Countries have agreed to negotiate a new legally-binding treaty to end plastic pollution in a move hailed by environmental campaigners.
Representatives of 175 countries endorsed a resolution at the UN Environment Assembly in Nairobi to end plastic pollution and draw up an international legally binding agreement by 2024.
Negotiation efforts will begin this year, and the treaty is expected to tackle plastic through its life cycle, including its production, design and disposal.
Inger Andersen, executive director of the United Nations Environment Program (Unep) said: “Today marks a planet earth over single-use plastics.”
She said it was the most significant environmental multilateral deal since the Paris accord, which committed all countries to take action to curb dangerous climate change.
“It is an insurance policy for this generation and future ones, so they may live with plastic and not be doomed by it,” she said.
Plastic production has soared from two million tons in 1950 to 348 million tons in 2017, making it a global industry worth more than 520 billion US dollars (£390 billion), and is expected to double by 2040.
But plastics cause air and climate pollution in their production and disposal such as being burned, damage human health and have flooded into the world’s rivers, lakes and oceans, as well as ending up littering land.
An estimated 11 million tonnes of plastics end up in the oceans each year, with fears that may triple by 2040, hitting more than 800 marine and coastal species who ingest or get tangled up in the waste.
The UK Government said it had worked with partners to secure an agreement to negotiate the treaty, which it hopes will promote sustainable production and consumption of plastics, environmentally sound waste management and tackle marine plastic pollution.
Minister for International Environment Lord Zac Goldsmith said: “This agreement by governments at Unea is truly historic, and I’m so proud that the UK co-sponsored the proposals and helped get them over the line.
“In the space of just one human lifetime, we have caused unimaginable damage to the global environment, choking every single part of the global ocean with plastic pollution.
“And although there is much to be done now to turn it into an ambitious and far-reaching treaty, we can now begin to close this ugly chapter.”
Sian Sutherland, co-founder of campaign group A Plastic Planet, applauded the UN Environment Assembly for “seeing through the fossil fuel lobbying” to agree to secure a legally binding treaty that considers the impact through its entire lifecycle and the effects on health.
“This is a huge opportunity for governments around the world to turn the tide on plastic and show industry that simply pumping out plastic with no responsibility for the devastation it causes is no longer acceptable.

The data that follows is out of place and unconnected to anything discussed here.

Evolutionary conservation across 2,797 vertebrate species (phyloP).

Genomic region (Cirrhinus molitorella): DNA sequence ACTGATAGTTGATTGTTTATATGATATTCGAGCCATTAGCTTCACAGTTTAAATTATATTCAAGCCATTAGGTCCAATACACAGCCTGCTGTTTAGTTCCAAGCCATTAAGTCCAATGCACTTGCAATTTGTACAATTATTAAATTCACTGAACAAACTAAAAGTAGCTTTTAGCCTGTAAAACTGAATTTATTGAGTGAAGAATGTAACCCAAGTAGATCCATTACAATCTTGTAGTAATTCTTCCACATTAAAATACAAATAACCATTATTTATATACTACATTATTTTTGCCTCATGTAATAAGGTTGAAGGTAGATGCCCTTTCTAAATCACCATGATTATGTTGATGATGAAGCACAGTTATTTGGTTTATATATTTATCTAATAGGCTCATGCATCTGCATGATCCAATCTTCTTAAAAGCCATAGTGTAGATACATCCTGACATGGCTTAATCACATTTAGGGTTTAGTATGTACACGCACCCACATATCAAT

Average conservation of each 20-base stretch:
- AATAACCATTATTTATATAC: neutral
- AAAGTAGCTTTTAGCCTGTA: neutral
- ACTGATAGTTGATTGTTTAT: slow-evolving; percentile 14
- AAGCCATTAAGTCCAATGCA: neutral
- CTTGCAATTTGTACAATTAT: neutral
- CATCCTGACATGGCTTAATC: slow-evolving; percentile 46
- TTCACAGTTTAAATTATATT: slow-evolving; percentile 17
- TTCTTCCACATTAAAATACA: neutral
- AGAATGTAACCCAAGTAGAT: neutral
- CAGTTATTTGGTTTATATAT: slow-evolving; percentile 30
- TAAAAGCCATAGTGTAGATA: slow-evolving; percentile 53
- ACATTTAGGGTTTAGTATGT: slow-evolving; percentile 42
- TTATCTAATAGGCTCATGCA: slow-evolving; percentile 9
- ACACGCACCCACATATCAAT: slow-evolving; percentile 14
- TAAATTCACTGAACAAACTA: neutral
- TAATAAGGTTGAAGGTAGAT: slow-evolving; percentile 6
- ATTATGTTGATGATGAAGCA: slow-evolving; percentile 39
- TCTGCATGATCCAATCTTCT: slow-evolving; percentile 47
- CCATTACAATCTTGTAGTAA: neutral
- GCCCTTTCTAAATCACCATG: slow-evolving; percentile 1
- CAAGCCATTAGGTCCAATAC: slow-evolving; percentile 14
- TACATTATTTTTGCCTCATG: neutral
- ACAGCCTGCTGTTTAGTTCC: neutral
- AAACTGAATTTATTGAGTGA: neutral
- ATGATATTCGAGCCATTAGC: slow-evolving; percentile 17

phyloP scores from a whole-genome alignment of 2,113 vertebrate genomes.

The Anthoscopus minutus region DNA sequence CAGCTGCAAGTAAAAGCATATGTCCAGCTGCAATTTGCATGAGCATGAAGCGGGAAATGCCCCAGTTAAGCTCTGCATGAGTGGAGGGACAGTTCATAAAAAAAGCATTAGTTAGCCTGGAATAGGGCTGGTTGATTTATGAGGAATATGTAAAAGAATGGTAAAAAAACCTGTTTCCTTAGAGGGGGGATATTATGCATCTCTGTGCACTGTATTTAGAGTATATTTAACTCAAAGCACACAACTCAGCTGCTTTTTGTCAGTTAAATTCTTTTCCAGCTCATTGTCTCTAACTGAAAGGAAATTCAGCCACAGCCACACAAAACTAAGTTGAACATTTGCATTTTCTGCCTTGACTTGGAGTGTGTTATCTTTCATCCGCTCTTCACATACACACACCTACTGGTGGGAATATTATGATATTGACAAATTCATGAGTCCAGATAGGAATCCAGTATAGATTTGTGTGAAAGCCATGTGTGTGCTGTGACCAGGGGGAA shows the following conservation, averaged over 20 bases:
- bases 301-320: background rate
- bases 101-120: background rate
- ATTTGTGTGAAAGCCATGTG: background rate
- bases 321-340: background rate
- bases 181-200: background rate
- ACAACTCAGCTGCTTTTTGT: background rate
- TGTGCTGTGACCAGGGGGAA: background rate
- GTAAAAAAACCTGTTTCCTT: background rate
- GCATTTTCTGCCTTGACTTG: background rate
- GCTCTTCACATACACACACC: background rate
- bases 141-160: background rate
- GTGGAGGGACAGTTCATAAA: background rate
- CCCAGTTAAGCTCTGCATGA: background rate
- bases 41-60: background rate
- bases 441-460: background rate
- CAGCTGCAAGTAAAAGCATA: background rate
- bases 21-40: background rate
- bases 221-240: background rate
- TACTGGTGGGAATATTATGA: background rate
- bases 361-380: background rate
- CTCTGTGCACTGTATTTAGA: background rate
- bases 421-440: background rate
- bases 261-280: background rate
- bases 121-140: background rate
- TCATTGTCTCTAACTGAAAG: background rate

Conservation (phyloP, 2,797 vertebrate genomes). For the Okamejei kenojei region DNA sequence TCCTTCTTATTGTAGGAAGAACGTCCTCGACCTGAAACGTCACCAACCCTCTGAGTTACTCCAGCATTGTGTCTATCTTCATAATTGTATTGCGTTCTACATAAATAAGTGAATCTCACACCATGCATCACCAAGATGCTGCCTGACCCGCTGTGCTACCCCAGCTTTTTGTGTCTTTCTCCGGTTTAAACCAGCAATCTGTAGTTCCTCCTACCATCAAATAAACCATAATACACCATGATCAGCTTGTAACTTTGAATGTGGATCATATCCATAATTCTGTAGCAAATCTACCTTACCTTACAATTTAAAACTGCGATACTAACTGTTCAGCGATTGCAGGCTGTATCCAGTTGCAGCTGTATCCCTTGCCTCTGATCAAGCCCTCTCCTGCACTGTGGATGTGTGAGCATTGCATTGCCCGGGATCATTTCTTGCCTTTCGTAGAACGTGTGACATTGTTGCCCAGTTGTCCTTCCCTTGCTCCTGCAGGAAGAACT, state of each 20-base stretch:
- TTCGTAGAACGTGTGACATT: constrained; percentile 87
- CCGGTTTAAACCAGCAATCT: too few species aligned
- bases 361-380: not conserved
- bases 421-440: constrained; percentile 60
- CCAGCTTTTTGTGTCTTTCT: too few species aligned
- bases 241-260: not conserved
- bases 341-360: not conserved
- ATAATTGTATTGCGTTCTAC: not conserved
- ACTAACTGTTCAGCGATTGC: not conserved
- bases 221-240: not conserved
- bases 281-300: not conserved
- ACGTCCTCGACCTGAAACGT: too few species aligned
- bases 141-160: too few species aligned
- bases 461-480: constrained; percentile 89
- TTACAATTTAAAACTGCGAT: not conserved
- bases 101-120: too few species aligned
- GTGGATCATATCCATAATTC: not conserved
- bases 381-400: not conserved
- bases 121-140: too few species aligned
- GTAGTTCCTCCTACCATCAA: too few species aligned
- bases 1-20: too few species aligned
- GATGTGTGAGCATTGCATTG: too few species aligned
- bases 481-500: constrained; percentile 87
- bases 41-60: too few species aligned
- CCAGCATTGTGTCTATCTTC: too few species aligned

“Plastic is not a pollution problem or even a waste problem.
“It is a design problem, a production problem and this is where industry has a great opportunity to be a part of the solution now,” she urged.
Graham Forbes, global plastic project lead at Greenpeace USA, said: “This is a clear acknowledgment that the entire lifecycle of plastic, from fossil fuel extraction to disposal, creates pollution that is to people and the planet.
“This is a big step that will keep the pressure on big oil and big brands to reduce their plastic footprint and switch their business models to refill and reuse.”
He said that until a strong global treaty was signed, sealed and delivered, Greenpeace and its allies would keep pushing for a world free of plastic pollution, with clean air and stable climate.
Marco Lambertini, director general, WWF International said: “We stand at a crossroad in history when ambitious decisions taken today can prevent plastic pollution from contributing to our planet’s ecosystem collapse.
“By agreeing to develop a legally binding global treaty on plastic pollution, our world leaders are paving the way for a cleaner and safer future for people and the planet.”
He said the treaty would need clear and strong global standards that incentivise nations to abide by common rules and regulations, while also penalising harmful products and practices.
Marcus Gover, chief executive of waste reduction body Wrap said a global treaty would be a powerful vehicle in unifying the world to act.
“However, there is still a lot of work to be done before the international final is in place,” he said.
“In the meantime, efforts to tackle plastic pollution must not wait.
“We will continue to work with our partners across the world through our growing network of Plastics Pacts to take action now to keep plastic in the economy and out of the environment.”